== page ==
Jeremiah's School of Levitation
Monday, October 02, 2006
Mediocrity. Long being used to not being much. That’s a sneaky thing, not wanting more, but wanting more. Wanting to be something unique, but not accomplishing anything unique. Getting praise without being praiseworthy. Mediocrity. Forgetting the smallest things, remembering great things, but repeating them for different audiences so that you can sound like you know a lot, but should those different audiences ever decide to converse among each other, they’ll find that you have an uncanny sense of repeating yourself with grandeur, and offering nothing new except an amazing ability to go into reruns.
Mediocrity. Seeing the potential, then avoiding it out of fear that someone might criticize. Watching people falter all around you, silently calling them on it, or, if they are large enough in the public eye, making broad, sweeping jokes at their expense and then, in the quiet of your bathroom shower, you reflect on the fact that you never even took the stage to even know what it was like to get booed off.
Mediocrity. Telling the world how good you are, grinning and exploding onto the scene, then riding their first impression until you can’t remember what they liked about you in the first place, so you lose your place, and then you are firing wildly, betraying the cool that you introduced yourself with.
You know a few chords on the guitar, you’ve read all the Hemingway novels, but none of Jane Austen’s. You can wax on the life of Virginia Woolf, but can’t remember which Bronte sister wrote which book. You have traveled just enough to say you’ve traveled, but nowhere near enough to say you have been a traveler, yet you think you are.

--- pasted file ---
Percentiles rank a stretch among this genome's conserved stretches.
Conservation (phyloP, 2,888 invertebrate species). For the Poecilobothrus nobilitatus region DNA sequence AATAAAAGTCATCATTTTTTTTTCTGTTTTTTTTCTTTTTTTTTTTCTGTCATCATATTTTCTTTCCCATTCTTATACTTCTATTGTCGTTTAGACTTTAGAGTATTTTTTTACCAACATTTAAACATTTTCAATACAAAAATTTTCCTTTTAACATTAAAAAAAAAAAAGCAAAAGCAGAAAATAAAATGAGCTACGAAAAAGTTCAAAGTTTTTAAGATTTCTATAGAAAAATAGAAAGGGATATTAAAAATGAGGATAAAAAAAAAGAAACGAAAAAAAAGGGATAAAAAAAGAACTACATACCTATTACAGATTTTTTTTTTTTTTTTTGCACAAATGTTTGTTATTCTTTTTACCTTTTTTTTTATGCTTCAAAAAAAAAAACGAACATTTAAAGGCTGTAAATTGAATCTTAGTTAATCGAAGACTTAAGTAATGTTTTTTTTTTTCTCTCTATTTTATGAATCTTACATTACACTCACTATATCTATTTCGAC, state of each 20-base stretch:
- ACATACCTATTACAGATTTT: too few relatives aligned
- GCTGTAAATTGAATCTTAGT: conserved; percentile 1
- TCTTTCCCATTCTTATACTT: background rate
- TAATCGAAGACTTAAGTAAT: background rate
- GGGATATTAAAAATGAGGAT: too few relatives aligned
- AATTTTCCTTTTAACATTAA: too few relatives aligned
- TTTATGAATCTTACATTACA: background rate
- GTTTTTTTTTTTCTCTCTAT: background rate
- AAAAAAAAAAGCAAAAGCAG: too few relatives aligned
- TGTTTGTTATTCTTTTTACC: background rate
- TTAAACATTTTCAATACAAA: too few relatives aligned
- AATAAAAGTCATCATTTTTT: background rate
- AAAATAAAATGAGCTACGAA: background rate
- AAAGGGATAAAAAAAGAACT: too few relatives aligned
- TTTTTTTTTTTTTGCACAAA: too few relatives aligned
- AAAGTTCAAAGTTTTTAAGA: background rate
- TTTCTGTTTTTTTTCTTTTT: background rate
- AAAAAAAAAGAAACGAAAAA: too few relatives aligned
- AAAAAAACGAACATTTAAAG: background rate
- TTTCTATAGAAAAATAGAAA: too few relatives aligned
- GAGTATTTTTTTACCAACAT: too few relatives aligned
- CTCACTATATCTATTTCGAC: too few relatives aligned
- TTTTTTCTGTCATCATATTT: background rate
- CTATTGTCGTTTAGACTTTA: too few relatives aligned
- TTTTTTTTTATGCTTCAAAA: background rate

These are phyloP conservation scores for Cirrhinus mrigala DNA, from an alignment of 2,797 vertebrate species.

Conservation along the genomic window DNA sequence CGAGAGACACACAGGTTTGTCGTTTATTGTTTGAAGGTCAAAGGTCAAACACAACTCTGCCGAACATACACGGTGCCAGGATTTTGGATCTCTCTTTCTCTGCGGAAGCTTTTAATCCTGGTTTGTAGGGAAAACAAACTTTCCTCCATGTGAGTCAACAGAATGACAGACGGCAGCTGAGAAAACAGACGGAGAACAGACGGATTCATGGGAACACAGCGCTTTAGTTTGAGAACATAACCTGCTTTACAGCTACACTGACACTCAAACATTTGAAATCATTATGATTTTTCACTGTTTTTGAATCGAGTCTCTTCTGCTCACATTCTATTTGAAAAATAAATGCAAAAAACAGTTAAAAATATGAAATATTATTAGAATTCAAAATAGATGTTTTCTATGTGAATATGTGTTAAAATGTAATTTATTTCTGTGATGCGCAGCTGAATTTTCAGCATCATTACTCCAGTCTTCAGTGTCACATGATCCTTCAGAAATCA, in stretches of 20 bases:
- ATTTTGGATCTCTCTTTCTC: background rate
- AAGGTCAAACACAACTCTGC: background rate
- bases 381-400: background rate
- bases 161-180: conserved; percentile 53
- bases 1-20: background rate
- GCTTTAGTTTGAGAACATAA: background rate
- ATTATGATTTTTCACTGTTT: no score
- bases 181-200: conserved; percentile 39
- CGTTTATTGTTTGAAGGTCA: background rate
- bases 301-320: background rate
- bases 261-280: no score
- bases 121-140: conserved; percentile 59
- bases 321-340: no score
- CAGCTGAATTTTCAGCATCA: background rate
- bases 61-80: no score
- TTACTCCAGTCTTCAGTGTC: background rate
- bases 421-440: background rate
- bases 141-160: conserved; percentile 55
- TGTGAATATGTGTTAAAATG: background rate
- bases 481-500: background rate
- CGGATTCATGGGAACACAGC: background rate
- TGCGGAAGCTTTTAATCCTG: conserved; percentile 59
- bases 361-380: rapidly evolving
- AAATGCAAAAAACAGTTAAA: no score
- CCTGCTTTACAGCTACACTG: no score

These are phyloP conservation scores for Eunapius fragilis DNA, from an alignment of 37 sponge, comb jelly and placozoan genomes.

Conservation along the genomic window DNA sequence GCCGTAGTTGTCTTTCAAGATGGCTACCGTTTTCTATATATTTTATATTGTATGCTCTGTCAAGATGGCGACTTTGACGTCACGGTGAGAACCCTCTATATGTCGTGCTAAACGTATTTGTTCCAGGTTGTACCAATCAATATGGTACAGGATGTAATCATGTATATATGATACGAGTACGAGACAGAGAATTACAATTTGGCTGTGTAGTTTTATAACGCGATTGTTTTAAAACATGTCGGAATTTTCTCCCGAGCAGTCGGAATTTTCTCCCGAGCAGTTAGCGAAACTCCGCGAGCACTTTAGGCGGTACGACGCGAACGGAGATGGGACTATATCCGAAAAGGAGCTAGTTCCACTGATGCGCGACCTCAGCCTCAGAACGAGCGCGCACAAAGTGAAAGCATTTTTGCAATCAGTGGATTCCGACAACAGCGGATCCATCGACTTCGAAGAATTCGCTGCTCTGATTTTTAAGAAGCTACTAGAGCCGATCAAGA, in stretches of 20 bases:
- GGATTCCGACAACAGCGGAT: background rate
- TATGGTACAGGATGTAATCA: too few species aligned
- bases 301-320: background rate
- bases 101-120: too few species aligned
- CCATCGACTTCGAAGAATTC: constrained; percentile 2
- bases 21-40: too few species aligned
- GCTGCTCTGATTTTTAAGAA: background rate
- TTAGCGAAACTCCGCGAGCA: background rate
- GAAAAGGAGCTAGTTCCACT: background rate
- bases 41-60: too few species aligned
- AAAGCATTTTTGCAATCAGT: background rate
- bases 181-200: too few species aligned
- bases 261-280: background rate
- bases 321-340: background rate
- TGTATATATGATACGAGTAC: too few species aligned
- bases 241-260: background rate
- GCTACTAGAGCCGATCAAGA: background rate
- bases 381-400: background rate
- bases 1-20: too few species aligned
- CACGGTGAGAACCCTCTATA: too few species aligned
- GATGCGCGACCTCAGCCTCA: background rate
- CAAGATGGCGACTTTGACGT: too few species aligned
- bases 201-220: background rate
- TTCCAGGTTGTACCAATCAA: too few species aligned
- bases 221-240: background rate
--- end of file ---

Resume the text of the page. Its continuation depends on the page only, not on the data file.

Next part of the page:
Music! Ah, do you make a big deal about how you love Ben Harper and Jack Johnson, and when someone asks you what you think of Bob Dylan and Woodie Guthrie, you stammer, trying to remember something other than “Serve Somebody” from Dylan and trying to remember anything from Guthrie.
Ah, sweet mediocrity. The Iraq war sucks! Bush is a moron! Oh, the order of sucession in the United States presidency? Um, let me Google that!
But, hey, the nearest three liquor stores are firmly etched in memory.
8 Back at me:
(I admit though to not 'getting' Dylan...the only song I like is that one with the video of him flipping cards over with the lyrics on 'em...I'm simple that way.)
Sounds as if you have someone in mind?
In other music news, Woodie Guthrie, didn't he sing Alice's Restaurant? Maybe not...thank you Arlo
Soozie: Jebediah?! I'm tellin' my momma you called me that!
Emma: I was just talking about myself, actually. I excel at being normal, am an expert at predictablity, and a PhD in "whatever."
I'll confess to being very lazy, though.
You can get anything you want, at Alice's Restaurant. But if you get busted for litterin (because the judge can't see the 27 8X10 color glossies with the circles and arrows and paragraph on the back of each one), they'll send you straight to the Group W bench. But you already knew that. ;-)
Okay, seriously, that was a good post. We're all just mediocre in our own minds, but nobody else needs to know that. ;-)
If this truly is the definition, why would anyone aspire to Mediocrity?
I do not believe that you have to be a master of everything in order to avoid being mediocre. I believe that if you embrace your own unique gifts, excel at your strengths and acknowledge and work toward minimizing or extinguishing your weaknesses, then you succeed in not being Mediocre.
To want and do nothing to achieve it, would likely be Mediocrity.